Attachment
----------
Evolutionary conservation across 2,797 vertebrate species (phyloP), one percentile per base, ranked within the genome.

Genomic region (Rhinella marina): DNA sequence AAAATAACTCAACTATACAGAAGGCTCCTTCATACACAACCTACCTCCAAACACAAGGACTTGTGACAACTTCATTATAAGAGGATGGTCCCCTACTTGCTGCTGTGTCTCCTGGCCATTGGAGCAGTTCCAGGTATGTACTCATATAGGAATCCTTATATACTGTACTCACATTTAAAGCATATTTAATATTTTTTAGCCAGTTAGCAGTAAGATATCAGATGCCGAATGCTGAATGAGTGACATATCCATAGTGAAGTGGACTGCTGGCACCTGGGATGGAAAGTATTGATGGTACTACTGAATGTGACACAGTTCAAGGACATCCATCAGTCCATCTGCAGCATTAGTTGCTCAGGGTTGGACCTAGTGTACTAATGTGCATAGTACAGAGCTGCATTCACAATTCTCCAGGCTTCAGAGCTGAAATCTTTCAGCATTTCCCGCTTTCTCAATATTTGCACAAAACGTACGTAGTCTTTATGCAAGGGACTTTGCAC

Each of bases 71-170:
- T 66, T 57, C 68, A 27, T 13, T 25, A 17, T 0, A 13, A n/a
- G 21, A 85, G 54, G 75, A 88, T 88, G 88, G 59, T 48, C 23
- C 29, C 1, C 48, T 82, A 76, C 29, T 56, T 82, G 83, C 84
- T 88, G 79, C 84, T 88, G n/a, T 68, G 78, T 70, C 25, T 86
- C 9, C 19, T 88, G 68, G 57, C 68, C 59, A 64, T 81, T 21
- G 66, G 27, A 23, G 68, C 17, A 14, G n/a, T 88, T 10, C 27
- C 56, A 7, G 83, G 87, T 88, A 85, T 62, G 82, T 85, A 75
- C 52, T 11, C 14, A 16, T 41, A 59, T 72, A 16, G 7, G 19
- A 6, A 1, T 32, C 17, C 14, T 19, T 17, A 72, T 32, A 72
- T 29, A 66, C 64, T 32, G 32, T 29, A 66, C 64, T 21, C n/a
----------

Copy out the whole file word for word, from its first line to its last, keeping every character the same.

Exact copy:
Evolutionary conservation across 2,797 vertebrate species (phyloP), one percentile per base, ranked within the genome.

Genomic region (Rhinella marina): DNA sequence AAAATAACTCAACTATACAGAAGGCTCCTTCATACACAACCTACCTCCAAACACAAGGACTTGTGACAACTTCATTATAAGAGGATGGTCCCCTACTTGCTGCTGTGTCTCCTGGCCATTGGAGCAGTTCCAGGTATGTACTCATATAGGAATCCTTATATACTGTACTCACATTTAAAGCATATTTAATATTTTTTAGCCAGTTAGCAGTAAGATATCAGATGCCGAATGCTGAATGAGTGACATATCCATAGTGAAGTGGACTGCTGGCACCTGGGATGGAAAGTATTGATGGTACTACTGAATGTGACACAGTTCAAGGACATCCATCAGTCCATCTGCAGCATTAGTTGCTCAGGGTTGGACCTAGTGTACTAATGTGCATAGTACAGAGCTGCATTCACAATTCTCCAGGCTTCAGAGCTGAAATCTTTCAGCATTTCCCGCTTTCTCAATATTTGCACAAAACGTACGTAGTCTTTATGCAAGGGACTTTGCAC

Each of bases 71-170:
- T 66, T 57, C 68, A 27, T 13, T 25, A 17, T 0, A 13, A n/a
- G 21, A 85, G 54, G 75, A 88, T 88, G 88, G 59, T 48, C 23
- C 29, C 1, C 48, T 82, A 76, C 29, T 56, T 82, G 83, C 84
- T 88, G 79, C 84, T 88, G n/a, T 68, G 78, T 70, C 25, T 86
- C 9, C 19, T 88, G 68, G 57, C 68, C 59, A 64, T 81, T 21
- G 66, G 27, A 23, G 68, C 17, A 14, G n/a, T 88, T 10, C 27
- C 56, A 7, G 83, G 87, T 88, A 85, T 62, G 82, T 85, A 75
- C 52, T 11, C 14, A 16, T 41, A 59, T 72, A 16, G 7, G 19
- A 6, A 1, T 32, C 17, C 14, T 19, T 17, A 72, T 32, A 72
- T 29, A 66, C 64, T 32, G 32, T 29, A 66, C 64, T 21, C n/a